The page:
By this point I knew my contractions weren’t going to do the job for me; no, I faced the reality that the only way I was going to get this baby out was to intentionally push my contractions to their maximum, to make them hurt worse.  I spent the last couple hours of labor exhausting my already exhausted body by going up and down the stairs, lunging, doing squats, and pacing the house as my doula and midwife egged my labor on by massaging my pressure points with Clary Sage essential oil and asking me to drink some labor concoction.  With a lot of intentionality I finally found some slight pushing urges in my system and jumped on them with a vengeance.  The going was impossibly slow even still.  Finally I focused entirely on pushing in a squatting position at the edge of my dining room table while pacing the dining room in-between contractions.  The contractions stayed pretty wimpy (not on the painful scale mind you but in productiveness) but I was determined.  After pushing as hard as I could through several of the pushing contractions I felt Penny’s head pop through some interior vaginal layer and my body took off with a vengeance causing me to push straight through with all my might for what had to have been 5 minutes straight.  I couldn’t take the intensity any longer so I took a deep breath to stop that round of contractions.  It worked and I got a breather for a few seconds before my body was racked by the next wave of contractions.  My midwife told me I could move to my hands and knees if I wanted.  I did, still clutching the leg of my dining room table for dear life.  My midwife told me to feel for the head.  I did and felt something squishy.  It was my bag of waters.  Another push and it popped. My midwife told me to feel for the head again.  I did and this time I could.  My midwife told me to hold the upper part of my vagina to help prevent tearing.  I did.  My midwife told me I could use my other hand to try and guide the baby’s head out.  I did.  I felt a burning in my netherparts and pushed strategically to stretch things out before giving the big push that I new would bring my baby’s head the rest of the way through.  This part was frustrating because her head kept slipping back in if I relaxed too much, so enough times of that and I was done waiting, done stretching things out, and I gave it one more big push and she came. Eleven minutes after that initial strong wave of pushing and Penny was out.

As I pulled her body up from under me I noticed the cord around her neck.  My midwife couldn’t see yet due to my position so I stated simply, “the cord is around her neck.”  Her hands went for it and slipped.  My hands went in then backed off seeing more hands on the cord.  I figured this was not a case when “the more the merrier” applied so I simply watched.  Life freeze framed in that moment when I saw the back of my daughter’s head and the chord around her neck.  I literally do not have a visual memory of how that moment got to the moment with me on the floor on my back in my doula’s arms holding Penny in my arms, untangled and fighting valiantly to clear her lungs and get a good cry in.  It felt like she cried forever, the poor girl frustrated by lack of good air and breast to suckle – air had to come before breast Penny.  Sorry love.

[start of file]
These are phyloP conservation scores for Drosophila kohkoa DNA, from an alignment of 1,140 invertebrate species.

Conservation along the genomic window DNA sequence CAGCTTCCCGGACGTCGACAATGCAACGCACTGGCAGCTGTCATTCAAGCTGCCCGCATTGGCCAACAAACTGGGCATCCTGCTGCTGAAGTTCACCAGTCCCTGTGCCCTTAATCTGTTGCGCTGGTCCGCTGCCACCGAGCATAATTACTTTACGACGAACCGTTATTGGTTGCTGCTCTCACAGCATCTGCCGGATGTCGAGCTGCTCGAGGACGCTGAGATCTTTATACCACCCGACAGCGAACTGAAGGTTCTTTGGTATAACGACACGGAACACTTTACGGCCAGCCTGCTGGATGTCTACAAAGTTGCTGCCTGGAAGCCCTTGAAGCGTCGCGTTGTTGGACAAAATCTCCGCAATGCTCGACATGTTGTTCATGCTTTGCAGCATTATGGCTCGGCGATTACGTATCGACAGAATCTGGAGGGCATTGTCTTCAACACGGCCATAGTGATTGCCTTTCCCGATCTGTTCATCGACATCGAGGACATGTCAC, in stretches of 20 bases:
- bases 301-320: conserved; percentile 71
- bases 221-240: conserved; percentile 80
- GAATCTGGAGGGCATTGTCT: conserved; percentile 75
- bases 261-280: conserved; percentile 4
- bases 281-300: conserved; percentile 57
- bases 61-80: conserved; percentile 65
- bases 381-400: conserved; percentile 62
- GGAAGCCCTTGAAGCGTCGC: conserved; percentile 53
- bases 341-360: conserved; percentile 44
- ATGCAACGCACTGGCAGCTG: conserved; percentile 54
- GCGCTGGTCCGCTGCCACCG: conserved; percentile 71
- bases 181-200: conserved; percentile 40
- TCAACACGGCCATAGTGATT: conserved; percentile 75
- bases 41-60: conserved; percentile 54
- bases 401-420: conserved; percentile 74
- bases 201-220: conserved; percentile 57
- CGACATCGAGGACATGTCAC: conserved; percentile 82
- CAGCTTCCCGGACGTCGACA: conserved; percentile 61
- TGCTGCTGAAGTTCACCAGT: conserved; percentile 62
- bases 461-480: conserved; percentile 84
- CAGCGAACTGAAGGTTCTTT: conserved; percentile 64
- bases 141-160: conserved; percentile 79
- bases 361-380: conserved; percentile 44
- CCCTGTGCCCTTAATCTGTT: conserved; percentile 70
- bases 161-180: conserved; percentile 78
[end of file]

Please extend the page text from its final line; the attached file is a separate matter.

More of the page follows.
In the next moments, one midwife looked me over reporting next to no bleeding and no tearing while the other puffed oxygen into Penny’s lungs.  As my midwives shimmied some bed pads under me for cleanliness and padding they asked what the sex of our baby was.  This time I hadn’t forgotten to look but simply didn’t have access to taking a peek until some of the chaos abated.  That moment proved to be the first chance though so I unceremoniously lifted a leg, saw the girl parts, and said, “it’s a girl.” Though I was convinced we were having a boy all through the pregnancy I was not at all surprised that our baby was a girl.  The moment she came out, the moment I saw the back of her beautiful little head, I knew she was a girl.  “What’s her name?” said our midwife.  I looked into Josh’s proud and scared eyes, “she looks like a Penny.”  “Penny Elaine,” he agreed.  In that moment I was somehow passed from my doula’s lap to Josh’s.  I felt and saw him tearing up for the joy of having another daughter and for fear of the moment that just passed.  We watched with pride as Penny fought so hard to get good air, and we knew the worst was over and rejoiced that our secret wish for a girl, a sister for Maisy, was now a healthy and whole reality in our arms.  After a few moments of just staring at Penny I felt some contractions again, pushed my placenta out, Josh cut the cord, and I promptly got up to get more comfortable in a bed where we just snuggled and got right back to staring at the beauty of our brand new baby daughter.

Ultimately, the birth was not what I’d dreamed and planned.  I was disheartened by my body’s inability to perform on it’s own.  It is my understanding that most women ride their contractions and simply cope.  Turns out my body is only willing to get a baby out if I very intentionally push my contractions to work harder – to hurt worse.  I wish I could say I was happy with my labor, but I wasn’t.  I did not feel empowered and strong.  I felt frustrated and sleepy and bummed.  However, I am so happy to have done it at home and completely natural.  The contractions were ridiculously painful and wearisome and the pushing hurt like hell but man, the moment I saw the back of my daughters head all that work went up in smoke.  Not forgotten, but entirely trivial compared to the wonder of the product of all that hard work that I held in my arms.  I would do it all again to have my Penny and I would do it again at home.

This is the job that never ends…